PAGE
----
January 21, 2019

Win Probabilities vs. Ohio State

Below is my first shot at a win probability graph. I realize this graph is not valuable to everyone and, as a matter of fact, some probably think it’s useless.

I’ll just say that the goal of this site is to offer data that you won’t find on other sites and this is an example. But more than that, seeing data like this has changed the way I look at a football game and generally makes me calmer during games (for the most part).

Before I get to that, here’s a quick recap of how these probabilities are determined. I use what I believe is the most important metric, total yards, and turnovers. It’s really simple, the more total yards you have in relation to your opponent the better chance of a victory.

Why do teams with more total yards lose sometimes? There can obviously be a variety of reasons, but generally it’s turnovers. So by combining these two statistics and projecting the total yard differential at various points of the game I know what the likely outcome of the game is going to be.

If Clemson has 20 more yards at the end of the first quarter, this obviously projects to 80 more yards for the game and I know (from other research) what % of teams win when they gain 80 more yards than the other team.

However, if a team outgains the opponent by 80 yards, but is negative 2 in turnovers the win % is going to be less and as you can see from when Tajh Boyd threw the second interception it has a huge effect on the win probabilities.

Win Prob vs Ohio State

The problems with this approach? It’s pays no attention to the score. Despite being down 29-20 the model said that Clemson still had a 60.9% chance of winning (because of the total yard differential) and that proved true.

Theoretically, the score of a game could be 28-7 with 30 seconds to go and the win probability wouldn’t be at 100% because the total yard differential may be closer than normal. It happens. Not often, but it happens. I would simply suggest that in a 28-7 game a win probability graph is probably not as useful as in a game like what occurred Friday.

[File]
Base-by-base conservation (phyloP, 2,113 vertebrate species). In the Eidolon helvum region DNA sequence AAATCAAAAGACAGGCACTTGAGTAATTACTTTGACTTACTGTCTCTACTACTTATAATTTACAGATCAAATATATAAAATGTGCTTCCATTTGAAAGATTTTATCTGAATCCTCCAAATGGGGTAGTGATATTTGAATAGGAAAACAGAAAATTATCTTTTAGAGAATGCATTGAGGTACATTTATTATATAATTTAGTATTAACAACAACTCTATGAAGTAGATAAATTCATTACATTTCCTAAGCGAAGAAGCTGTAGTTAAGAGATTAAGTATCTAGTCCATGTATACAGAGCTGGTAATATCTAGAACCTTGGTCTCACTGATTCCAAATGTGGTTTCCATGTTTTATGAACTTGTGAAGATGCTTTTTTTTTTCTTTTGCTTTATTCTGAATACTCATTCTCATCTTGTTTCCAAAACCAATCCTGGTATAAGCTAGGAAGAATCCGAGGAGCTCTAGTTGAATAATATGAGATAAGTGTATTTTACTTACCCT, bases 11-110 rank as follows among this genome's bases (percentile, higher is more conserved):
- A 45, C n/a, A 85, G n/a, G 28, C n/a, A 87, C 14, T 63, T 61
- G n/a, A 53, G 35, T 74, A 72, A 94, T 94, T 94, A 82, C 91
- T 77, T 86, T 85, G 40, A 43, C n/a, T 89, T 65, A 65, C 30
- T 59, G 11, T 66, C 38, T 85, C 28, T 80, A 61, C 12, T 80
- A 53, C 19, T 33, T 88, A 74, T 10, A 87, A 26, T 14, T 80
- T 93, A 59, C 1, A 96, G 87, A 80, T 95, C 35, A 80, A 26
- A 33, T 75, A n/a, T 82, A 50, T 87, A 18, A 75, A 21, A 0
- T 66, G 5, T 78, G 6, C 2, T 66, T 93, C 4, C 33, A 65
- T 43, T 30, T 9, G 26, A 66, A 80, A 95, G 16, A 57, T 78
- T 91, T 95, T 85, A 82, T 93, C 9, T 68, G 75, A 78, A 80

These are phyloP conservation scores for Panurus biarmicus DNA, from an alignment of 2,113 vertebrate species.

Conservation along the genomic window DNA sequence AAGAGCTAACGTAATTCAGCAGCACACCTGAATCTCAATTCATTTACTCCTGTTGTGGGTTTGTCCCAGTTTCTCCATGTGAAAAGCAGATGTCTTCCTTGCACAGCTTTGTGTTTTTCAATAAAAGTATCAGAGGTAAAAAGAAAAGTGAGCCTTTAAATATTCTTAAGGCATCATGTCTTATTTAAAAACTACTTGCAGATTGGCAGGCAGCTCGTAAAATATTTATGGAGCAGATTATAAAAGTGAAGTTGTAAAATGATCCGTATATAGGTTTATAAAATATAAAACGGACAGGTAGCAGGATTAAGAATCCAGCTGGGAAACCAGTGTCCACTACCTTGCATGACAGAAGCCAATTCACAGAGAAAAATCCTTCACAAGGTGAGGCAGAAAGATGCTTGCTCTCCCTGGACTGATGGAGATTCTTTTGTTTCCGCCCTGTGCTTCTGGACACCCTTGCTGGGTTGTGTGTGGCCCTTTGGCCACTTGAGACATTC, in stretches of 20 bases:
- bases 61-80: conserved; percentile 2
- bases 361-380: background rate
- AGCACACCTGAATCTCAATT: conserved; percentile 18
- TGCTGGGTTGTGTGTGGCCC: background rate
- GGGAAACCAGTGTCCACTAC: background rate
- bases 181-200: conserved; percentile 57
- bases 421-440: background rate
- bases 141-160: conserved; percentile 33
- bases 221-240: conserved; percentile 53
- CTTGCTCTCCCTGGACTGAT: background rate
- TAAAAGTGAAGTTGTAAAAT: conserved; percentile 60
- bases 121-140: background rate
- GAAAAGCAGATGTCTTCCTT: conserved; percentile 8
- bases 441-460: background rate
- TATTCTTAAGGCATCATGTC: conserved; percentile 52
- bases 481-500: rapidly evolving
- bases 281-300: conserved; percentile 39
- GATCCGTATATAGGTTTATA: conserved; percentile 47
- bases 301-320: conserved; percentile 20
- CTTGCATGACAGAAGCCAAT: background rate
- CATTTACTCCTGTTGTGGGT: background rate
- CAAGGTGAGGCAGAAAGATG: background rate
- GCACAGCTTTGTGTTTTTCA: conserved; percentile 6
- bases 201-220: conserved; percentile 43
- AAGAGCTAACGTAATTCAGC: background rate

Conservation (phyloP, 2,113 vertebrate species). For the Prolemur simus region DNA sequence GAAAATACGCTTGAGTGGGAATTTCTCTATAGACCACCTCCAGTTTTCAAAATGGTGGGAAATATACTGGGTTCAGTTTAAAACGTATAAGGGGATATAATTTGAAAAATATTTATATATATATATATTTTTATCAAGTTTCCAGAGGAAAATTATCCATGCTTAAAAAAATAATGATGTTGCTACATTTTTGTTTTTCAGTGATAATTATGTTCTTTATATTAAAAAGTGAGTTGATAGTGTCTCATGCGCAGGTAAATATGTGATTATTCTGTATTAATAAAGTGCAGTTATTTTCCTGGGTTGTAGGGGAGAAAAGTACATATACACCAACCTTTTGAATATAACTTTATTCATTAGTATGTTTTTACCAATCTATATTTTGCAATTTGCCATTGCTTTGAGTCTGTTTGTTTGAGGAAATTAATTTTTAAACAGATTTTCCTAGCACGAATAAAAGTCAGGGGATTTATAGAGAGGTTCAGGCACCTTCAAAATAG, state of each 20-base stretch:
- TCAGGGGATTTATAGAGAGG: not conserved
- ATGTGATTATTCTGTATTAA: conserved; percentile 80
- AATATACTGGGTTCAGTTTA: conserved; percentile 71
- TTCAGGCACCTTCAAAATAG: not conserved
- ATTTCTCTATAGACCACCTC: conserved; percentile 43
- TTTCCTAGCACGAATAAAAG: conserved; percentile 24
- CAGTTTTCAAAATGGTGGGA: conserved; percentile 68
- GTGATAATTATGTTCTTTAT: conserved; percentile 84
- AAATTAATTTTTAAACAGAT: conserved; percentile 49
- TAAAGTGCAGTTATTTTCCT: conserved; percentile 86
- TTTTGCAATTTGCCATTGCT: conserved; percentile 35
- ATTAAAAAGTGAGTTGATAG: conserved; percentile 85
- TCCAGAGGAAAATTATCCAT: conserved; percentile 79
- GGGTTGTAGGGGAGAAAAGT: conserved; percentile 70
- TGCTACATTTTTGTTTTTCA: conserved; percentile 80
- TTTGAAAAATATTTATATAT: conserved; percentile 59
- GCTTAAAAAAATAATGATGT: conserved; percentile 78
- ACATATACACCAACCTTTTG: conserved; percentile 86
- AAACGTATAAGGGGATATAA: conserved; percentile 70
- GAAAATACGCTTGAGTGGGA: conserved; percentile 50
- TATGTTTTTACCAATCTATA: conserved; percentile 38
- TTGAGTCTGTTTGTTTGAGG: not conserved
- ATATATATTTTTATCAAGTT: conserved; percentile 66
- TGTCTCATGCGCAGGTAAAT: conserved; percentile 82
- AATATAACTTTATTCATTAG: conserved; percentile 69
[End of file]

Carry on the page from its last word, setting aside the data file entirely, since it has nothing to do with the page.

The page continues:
While I understand that many non-metric fans will not agree with this, there is no better metric at determining winner or loser in college football than total yards. Not turnovers, penalties, rushing yards or any other metric.

So even down 29-20 in the 3rd quarter I knew Clemson had a fantastic chance of winning because they were moving the ball. Makes complete sense to me and that’s why it’s changed the way I look at a football game. In the past I would have been petrified at the blown opportunities in the first half and points Clemson had given away and thought “there’s no way we are going to win this game”. Friday, while I certainly wasn’t confident, I knew Clemson had a decent chance to win.

Many of the critics of this type of analysis will point out many times that the team with more total yards doesn’t win. This is true and I would suggest that if you are looking for a model that will tell you with 100% accuracy who will win and lose you’ll be looking forever. These are probabilities. By definition, when I tell you there is a 60.9% chance Clemson will win that also means there’s a 39.1% chance they will lose.

Win probabilities change literally on every play and I could create a graph that reflected that, but chose to chart the turning points in the game. The graph above shows that when Clemson went up 20-9 the win probability was at 100.0%. The assumption was that if the yard and turnover rates stayed the same from that point on there was no way Ohio State was going to win. That obviously changed and the win probability reflected those changes.

Because Clemson was never behind in total yardage and had only one turnover for the majority of the game the model indicates that the Tigers odds of winning never dipped below 50.0% and that occurred when Ohio State tied the game (and total yardage) at 7-7 with 5:44 to go in the first quarter.

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